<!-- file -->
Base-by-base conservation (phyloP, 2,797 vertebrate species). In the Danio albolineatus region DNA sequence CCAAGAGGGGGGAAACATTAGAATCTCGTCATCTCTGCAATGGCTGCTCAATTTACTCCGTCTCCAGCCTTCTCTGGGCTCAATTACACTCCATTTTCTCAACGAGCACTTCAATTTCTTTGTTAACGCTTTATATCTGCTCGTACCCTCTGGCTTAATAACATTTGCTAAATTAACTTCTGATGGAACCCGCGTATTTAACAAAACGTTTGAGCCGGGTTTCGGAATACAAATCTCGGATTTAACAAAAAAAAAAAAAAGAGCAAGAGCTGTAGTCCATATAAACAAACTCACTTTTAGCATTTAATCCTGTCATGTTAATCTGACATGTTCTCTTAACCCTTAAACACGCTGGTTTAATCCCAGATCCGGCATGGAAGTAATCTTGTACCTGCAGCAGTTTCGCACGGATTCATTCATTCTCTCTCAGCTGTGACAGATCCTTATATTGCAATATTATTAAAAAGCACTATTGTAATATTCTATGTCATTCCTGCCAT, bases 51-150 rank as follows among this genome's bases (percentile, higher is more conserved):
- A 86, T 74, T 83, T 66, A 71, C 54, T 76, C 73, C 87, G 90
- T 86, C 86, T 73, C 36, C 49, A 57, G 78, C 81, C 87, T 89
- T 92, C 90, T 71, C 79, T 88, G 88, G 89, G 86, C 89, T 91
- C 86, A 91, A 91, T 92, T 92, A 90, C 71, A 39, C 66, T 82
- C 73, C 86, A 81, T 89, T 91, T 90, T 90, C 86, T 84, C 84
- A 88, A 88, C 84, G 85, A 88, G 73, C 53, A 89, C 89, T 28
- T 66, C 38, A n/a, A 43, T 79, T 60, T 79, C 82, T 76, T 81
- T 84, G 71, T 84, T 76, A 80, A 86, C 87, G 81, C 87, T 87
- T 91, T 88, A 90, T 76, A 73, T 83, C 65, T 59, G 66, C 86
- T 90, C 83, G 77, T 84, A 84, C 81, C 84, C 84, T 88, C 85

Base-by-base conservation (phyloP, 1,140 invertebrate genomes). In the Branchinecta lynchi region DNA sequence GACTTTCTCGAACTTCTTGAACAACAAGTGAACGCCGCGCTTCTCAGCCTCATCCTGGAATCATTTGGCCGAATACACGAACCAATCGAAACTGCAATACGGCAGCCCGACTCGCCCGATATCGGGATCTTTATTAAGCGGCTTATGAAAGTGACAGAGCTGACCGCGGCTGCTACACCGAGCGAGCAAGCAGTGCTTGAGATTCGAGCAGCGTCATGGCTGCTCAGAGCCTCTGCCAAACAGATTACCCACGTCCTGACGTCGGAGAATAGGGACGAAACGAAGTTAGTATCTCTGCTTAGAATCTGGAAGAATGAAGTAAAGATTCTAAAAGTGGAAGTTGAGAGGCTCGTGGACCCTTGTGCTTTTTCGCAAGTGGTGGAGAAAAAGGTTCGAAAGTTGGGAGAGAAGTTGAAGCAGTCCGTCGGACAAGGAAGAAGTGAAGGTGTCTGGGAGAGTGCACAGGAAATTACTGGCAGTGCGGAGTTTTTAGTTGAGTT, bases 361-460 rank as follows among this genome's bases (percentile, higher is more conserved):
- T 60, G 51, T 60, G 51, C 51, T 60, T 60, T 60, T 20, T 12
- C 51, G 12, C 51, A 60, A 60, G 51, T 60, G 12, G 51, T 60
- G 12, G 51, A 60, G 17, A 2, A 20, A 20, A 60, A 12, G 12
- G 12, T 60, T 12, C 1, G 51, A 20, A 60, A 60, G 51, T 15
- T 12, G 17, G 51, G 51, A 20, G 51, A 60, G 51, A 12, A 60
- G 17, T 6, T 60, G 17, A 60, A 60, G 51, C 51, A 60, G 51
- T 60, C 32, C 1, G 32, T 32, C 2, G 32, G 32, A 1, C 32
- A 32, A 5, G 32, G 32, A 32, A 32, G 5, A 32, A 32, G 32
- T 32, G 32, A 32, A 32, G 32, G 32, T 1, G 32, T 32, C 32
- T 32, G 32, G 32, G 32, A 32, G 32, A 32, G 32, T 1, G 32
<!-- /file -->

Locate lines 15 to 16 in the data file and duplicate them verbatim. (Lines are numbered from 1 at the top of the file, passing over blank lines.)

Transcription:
- G 12, G 51, A 60, G 17, A 2, A 20, A 20, A 60, A 12, G 12
- G 12, T 60, T 12, C 1, G 51, A 20, A 60, A 60, G 51, T 15